Does anyone know how to increase the contrast on a viewport/camera? As you can see the modules are rendered in a very grayish fashion. I’ve tried all kinds of lighting but brightness can’t really correct contrast. I guess I could attach a filter to the viewport and correct all pixels, but that seems like an unnecessary complication. Any regular way to do it?
So I’ve also finished the module texture/model overhaul. The final one was this junkyard/scrap/pirate themed faction.
Do you mean you freeze the lighting and shadows into the images (bright and dark spots in the texture pixels mixed with the colors)? I used to do that in previous attempts to make a space opera game too. It can look okay, but never really good.
There are some things to consider:
If you have only small ships in a large space then you can write your own light manager (I’ve been writing one for my pacific islands game - it has up to 4 lights per island + the torch of the player - a perfect situation because islands are small and far away from each other). I also plan to extend that idea by creating “temporary light zones” (I’ve got many ideas how to determine the closest 4 light sources for every object and combining or splitting these zones).
If you have huge ships and space stations (you have). Then look for “deferred shading” or “light prepass shading” - some proprietary projects in this forum already showed that. I think the engine should have that too. The big engines have switched to that rendering type years ago. What it allows you to do - literally 1000 lights, even on one object like a huge ship or space station - with quite good performance.
You could use a trick (e.g. make you own voxel-based lighting - which sounds like minecraft but can look really cool if done by an awesome graphics and shader coder).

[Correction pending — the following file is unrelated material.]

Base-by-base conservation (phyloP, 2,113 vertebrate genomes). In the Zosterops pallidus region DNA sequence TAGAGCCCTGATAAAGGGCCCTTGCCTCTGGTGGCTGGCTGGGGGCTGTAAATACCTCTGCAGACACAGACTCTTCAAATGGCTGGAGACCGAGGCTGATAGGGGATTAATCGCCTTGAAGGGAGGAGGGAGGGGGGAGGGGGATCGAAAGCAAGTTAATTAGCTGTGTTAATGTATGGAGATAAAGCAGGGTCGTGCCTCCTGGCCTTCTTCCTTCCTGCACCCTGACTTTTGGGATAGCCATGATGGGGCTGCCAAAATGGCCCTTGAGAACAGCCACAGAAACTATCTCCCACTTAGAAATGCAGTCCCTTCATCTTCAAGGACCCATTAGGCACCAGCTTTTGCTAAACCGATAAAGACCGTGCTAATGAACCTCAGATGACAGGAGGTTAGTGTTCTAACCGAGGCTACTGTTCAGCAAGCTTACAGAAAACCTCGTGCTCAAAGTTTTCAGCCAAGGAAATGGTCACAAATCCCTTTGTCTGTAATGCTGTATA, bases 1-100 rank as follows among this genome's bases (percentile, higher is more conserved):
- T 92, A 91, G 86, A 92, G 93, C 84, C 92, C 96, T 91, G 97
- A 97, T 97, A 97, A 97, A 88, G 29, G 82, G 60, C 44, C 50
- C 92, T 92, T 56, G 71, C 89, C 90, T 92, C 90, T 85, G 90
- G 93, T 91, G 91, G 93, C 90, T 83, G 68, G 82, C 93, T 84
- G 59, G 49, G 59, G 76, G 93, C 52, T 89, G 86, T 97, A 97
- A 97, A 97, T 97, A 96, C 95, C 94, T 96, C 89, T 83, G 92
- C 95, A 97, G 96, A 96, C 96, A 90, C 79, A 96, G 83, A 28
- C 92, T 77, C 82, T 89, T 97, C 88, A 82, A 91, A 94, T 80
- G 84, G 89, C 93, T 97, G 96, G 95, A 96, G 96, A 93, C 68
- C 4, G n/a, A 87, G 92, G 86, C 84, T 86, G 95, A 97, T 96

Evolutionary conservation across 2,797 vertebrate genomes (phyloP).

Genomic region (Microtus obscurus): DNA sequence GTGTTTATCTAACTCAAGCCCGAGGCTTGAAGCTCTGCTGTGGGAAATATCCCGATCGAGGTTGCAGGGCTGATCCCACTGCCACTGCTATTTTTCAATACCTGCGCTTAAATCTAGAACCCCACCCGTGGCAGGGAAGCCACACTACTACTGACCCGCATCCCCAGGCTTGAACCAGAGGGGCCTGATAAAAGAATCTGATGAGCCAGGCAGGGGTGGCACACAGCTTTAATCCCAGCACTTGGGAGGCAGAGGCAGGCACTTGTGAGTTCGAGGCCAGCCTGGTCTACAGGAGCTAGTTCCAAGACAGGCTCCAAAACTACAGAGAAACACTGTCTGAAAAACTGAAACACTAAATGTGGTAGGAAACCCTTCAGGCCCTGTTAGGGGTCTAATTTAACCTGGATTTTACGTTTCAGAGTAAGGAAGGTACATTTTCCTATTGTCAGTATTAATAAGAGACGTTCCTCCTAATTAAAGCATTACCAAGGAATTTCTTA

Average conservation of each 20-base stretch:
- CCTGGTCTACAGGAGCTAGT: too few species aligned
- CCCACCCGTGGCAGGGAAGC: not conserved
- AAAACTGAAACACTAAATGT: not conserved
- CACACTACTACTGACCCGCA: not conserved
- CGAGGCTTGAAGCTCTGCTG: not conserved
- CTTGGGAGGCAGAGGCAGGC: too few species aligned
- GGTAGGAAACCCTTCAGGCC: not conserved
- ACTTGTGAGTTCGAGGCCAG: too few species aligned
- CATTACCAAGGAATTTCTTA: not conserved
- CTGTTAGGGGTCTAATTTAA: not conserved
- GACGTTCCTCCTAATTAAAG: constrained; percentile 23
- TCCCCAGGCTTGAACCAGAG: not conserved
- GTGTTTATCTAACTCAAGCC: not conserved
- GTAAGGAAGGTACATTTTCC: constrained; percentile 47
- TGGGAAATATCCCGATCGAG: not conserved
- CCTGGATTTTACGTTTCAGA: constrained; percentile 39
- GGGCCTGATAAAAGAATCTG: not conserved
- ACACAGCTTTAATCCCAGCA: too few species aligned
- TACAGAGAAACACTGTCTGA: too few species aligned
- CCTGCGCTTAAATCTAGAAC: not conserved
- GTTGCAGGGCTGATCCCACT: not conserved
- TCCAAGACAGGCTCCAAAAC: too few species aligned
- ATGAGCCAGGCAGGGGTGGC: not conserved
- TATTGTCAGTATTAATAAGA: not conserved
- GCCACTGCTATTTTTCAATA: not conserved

I think jME 3.1 has a light management too. I don’t know how good it is implemented though and how much you can customize it (or must customize it).
Needed to add the other side of the medal, to stay fair:
The deffered rendering - it has some disadvantages too and to overcome them can be non-trivial. Say good bye to transparency (and hello to lots of cumbersome workarounds). Good bye to simple multi sampling. And hello to high data bandwith. So it’s not only advantages.
One trick I use in my shader for lighting is passing in light sounce info at runtime. For example, if a missile is passing by your ship I pass the cords of the missile and the frag shader illuminates (makes brighter) the immediate area near the missile. Kind of like a reverse light pass I guess is the best way to describe it. So it’s like IBL but instead of the light image I pass in “light source” coordinates if that makes sense. Once the game comes out of beta in a few months I will release most of these cool effects back to the JME community.
Sounds like the same technique jme uses for singlepass lighting in 3.1+
@zissis the hud consoles bleeding trough other ships are super nice. Very very good idea that makes the displays automatically look like some piece of high tech, and brings them alive.
@Ogli: Deferred brings some other disadvantages with it. And if it is suitable for your game depends on a few factors. The only case where it really shines is having a waste amount of small lightsources. Translucency is actually already solved on higher GL versions.
Its a pain to implement, but it solves nearly all common problems. At the cost of high bandwith of course. But for a space game i probably would never opt for a deferred pipeline.